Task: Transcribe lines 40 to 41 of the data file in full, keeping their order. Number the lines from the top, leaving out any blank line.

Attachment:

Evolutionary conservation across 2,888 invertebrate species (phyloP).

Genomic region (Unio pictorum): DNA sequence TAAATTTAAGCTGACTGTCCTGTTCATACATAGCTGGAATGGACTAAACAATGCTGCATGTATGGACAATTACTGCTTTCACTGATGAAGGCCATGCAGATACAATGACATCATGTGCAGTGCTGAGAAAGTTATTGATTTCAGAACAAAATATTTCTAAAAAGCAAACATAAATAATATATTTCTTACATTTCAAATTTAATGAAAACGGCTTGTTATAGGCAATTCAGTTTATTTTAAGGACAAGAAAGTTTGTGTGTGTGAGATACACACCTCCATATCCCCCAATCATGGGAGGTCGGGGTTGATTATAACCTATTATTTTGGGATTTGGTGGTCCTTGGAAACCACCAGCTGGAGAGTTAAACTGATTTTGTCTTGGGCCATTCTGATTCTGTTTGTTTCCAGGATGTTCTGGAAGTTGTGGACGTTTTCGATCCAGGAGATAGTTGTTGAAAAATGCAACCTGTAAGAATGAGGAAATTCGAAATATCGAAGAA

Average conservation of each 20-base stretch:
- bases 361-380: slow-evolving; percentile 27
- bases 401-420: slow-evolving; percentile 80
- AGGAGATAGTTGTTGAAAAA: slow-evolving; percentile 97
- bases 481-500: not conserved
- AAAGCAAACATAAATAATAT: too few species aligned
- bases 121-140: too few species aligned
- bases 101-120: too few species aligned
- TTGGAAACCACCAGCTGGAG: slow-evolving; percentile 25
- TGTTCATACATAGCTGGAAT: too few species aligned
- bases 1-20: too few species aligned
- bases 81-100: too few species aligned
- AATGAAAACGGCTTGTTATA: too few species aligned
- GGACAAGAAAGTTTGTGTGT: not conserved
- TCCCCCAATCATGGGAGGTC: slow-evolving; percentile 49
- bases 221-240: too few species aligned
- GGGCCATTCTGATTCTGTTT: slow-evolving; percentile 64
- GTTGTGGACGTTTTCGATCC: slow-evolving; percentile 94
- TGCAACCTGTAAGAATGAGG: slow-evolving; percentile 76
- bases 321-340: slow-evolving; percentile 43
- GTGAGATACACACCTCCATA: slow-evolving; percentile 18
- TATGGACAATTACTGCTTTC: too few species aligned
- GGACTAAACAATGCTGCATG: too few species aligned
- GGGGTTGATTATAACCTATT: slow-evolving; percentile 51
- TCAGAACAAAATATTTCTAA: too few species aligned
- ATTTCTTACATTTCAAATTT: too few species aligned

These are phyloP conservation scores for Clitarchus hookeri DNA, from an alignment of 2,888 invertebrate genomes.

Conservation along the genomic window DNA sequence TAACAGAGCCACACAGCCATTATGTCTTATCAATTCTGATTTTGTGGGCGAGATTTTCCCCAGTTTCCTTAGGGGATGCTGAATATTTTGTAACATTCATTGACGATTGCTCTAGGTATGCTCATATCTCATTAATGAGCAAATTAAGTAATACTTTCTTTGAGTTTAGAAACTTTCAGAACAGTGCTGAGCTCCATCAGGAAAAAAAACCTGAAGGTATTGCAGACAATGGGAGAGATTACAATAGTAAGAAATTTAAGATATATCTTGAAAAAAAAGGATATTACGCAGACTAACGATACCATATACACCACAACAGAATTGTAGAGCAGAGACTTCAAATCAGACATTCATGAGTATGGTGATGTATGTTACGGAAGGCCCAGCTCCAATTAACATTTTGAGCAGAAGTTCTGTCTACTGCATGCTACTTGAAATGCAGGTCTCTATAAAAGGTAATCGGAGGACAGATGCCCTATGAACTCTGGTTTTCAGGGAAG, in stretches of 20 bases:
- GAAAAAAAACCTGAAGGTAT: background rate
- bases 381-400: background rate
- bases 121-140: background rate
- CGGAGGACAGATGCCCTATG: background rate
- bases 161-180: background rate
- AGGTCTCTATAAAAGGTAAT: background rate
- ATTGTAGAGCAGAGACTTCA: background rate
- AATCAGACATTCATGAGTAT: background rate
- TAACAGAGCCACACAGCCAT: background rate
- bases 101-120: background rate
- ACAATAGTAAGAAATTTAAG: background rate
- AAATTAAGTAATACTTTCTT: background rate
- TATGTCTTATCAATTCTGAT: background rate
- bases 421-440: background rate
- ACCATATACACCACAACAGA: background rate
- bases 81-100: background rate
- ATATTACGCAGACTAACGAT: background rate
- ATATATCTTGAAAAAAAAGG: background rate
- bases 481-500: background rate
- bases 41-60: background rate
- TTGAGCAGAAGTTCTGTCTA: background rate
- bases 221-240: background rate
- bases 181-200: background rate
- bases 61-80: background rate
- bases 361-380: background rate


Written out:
- bases 101-120: background rate
- ACAATAGTAAGAAATTTAAG: background rate